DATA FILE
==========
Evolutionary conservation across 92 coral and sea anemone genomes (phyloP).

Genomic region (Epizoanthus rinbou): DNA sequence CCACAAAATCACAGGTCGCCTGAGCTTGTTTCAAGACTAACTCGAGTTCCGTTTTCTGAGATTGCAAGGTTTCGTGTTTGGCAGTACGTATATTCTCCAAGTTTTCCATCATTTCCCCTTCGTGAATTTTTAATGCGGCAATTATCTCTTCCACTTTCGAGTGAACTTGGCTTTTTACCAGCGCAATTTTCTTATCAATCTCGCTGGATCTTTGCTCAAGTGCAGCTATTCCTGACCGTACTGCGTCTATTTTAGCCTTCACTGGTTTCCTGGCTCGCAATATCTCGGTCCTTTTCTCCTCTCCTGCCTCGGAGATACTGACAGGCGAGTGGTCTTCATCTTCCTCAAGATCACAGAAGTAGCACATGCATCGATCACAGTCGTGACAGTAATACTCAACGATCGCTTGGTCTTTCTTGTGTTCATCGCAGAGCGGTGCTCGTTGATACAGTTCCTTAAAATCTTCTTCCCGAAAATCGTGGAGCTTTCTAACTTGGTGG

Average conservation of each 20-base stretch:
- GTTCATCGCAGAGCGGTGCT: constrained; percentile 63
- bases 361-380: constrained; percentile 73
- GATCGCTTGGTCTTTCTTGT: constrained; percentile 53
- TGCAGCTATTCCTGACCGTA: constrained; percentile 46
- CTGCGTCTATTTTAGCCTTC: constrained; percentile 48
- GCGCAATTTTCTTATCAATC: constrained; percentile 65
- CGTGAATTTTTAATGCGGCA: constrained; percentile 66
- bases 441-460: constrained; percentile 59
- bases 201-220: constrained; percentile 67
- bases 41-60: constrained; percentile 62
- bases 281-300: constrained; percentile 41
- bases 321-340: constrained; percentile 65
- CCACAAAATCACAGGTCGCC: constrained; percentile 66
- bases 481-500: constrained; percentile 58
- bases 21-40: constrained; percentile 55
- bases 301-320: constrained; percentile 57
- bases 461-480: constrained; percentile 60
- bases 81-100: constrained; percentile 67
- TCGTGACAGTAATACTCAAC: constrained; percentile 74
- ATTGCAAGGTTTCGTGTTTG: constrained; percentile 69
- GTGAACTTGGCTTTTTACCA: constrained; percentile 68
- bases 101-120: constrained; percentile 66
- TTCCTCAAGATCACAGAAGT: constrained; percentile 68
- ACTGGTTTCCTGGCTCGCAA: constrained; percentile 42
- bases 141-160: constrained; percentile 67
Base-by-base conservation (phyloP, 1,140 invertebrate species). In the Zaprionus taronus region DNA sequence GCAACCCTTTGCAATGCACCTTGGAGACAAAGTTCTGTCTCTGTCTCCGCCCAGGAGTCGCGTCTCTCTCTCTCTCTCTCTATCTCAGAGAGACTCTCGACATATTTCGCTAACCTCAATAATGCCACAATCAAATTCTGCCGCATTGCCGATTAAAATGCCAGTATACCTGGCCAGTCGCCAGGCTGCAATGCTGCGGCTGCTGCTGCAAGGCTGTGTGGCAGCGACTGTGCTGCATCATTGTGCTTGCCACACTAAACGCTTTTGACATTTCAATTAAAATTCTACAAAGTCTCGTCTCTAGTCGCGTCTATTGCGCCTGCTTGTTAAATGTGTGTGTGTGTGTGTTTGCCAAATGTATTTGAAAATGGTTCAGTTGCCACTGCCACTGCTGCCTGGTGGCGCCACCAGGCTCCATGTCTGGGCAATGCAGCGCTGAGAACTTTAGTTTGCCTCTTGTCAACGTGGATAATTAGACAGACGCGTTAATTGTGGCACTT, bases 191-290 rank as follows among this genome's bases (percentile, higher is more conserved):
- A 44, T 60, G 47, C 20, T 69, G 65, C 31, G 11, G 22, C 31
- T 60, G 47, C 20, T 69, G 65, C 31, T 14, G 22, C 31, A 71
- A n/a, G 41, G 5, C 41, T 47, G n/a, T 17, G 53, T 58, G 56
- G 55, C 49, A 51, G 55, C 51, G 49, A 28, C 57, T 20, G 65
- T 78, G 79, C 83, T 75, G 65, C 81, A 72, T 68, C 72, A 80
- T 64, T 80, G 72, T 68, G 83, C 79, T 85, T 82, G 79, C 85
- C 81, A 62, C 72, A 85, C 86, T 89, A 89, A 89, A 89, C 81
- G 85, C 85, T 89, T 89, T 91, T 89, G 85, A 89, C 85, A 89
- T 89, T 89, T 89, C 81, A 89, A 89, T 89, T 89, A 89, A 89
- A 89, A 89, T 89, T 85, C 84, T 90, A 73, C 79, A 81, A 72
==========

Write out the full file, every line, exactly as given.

Evolutionary conservation across 92 coral and sea anemone genomes (phyloP).

Genomic region (Epizoanthus rinbou): DNA sequence CCACAAAATCACAGGTCGCCTGAGCTTGTTTCAAGACTAACTCGAGTTCCGTTTTCTGAGATTGCAAGGTTTCGTGTTTGGCAGTACGTATATTCTCCAAGTTTTCCATCATTTCCCCTTCGTGAATTTTTAATGCGGCAATTATCTCTTCCACTTTCGAGTGAACTTGGCTTTTTACCAGCGCAATTTTCTTATCAATCTCGCTGGATCTTTGCTCAAGTGCAGCTATTCCTGACCGTACTGCGTCTATTTTAGCCTTCACTGGTTTCCTGGCTCGCAATATCTCGGTCCTTTTCTCCTCTCCTGCCTCGGAGATACTGACAGGCGAGTGGTCTTCATCTTCCTCAAGATCACAGAAGTAGCACATGCATCGATCACAGTCGTGACAGTAATACTCAACGATCGCTTGGTCTTTCTTGTGTTCATCGCAGAGCGGTGCTCGTTGATACAGTTCCTTAAAATCTTCTTCCCGAAAATCGTGGAGCTTTCTAACTTGGTGG

Average conservation of each 20-base stretch:
- GTTCATCGCAGAGCGGTGCT: constrained; percentile 63
- bases 361-380: constrained; percentile 73
- GATCGCTTGGTCTTTCTTGT: constrained; percentile 53
- TGCAGCTATTCCTGACCGTA: constrained; percentile 46
- CTGCGTCTATTTTAGCCTTC: constrained; percentile 48
- GCGCAATTTTCTTATCAATC: constrained; percentile 65
- CGTGAATTTTTAATGCGGCA: constrained; percentile 66
- bases 441-460: constrained; percentile 59
- bases 201-220: constrained; percentile 67
- bases 41-60: constrained; percentile 62
- bases 281-300: constrained; percentile 41
- bases 321-340: constrained; percentile 65
- CCACAAAATCACAGGTCGCC: constrained; percentile 66
- bases 481-500: constrained; percentile 58
- bases 21-40: constrained; percentile 55
- bases 301-320: constrained; percentile 57
- bases 461-480: constrained; percentile 60
- bases 81-100: constrained; percentile 67
- TCGTGACAGTAATACTCAAC: constrained; percentile 74
- ATTGCAAGGTTTCGTGTTTG: constrained; percentile 69
- GTGAACTTGGCTTTTTACCA: constrained; percentile 68
- bases 101-120: constrained; percentile 66
- TTCCTCAAGATCACAGAAGT: constrained; percentile 68
- ACTGGTTTCCTGGCTCGCAA: constrained; percentile 42
- bases 141-160: constrained; percentile 67
Base-by-base conservation (phyloP, 1,140 invertebrate species). In the Zaprionus taronus region DNA sequence GCAACCCTTTGCAATGCACCTTGGAGACAAAGTTCTGTCTCTGTCTCCGCCCAGGAGTCGCGTCTCTCTCTCTCTCTCTCTATCTCAGAGAGACTCTCGACATATTTCGCTAACCTCAATAATGCCACAATCAAATTCTGCCGCATTGCCGATTAAAATGCCAGTATACCTGGCCAGTCGCCAGGCTGCAATGCTGCGGCTGCTGCTGCAAGGCTGTGTGGCAGCGACTGTGCTGCATCATTGTGCTTGCCACACTAAACGCTTTTGACATTTCAATTAAAATTCTACAAAGTCTCGTCTCTAGTCGCGTCTATTGCGCCTGCTTGTTAAATGTGTGTGTGTGTGTGTTTGCCAAATGTATTTGAAAATGGTTCAGTTGCCACTGCCACTGCTGCCTGGTGGCGCCACCAGGCTCCATGTCTGGGCAATGCAGCGCTGAGAACTTTAGTTTGCCTCTTGTCAACGTGGATAATTAGACAGACGCGTTAATTGTGGCACTT, bases 191-290 rank as follows among this genome's bases (percentile, higher is more conserved):
- A 44, T 60, G 47, C 20, T 69, G 65, C 31, G 11, G 22, C 31
- T 60, G 47, C 20, T 69, G 65, C 31, T 14, G 22, C 31, A 71
- A n/a, G 41, G 5, C 41, T 47, G n/a, T 17, G 53, T 58, G 56
- G 55, C 49, A 51, G 55, C 51, G 49, A 28, C 57, T 20, G 65
- T 78, G 79, C 83, T 75, G 65, C 81, A 72, T 68, C 72, A 80
- T 64, T 80, G 72, T 68, G 83, C 79, T 85, T 82, G 79, C 85
- C 81, A 62, C 72, A 85, C 86, T 89, A 89, A 89, A 89, C 81
- G 85, C 85, T 89, T 89, T 91, T 89, G 85, A 89, C 85, A 89
- T 89, T 89, T 89, C 81, A 89, A 89, T 89, T 89, A 89, A 89
- A 89, A 89, T 89, T 85, C 84, T 90, A 73, C 79, A 81, A 72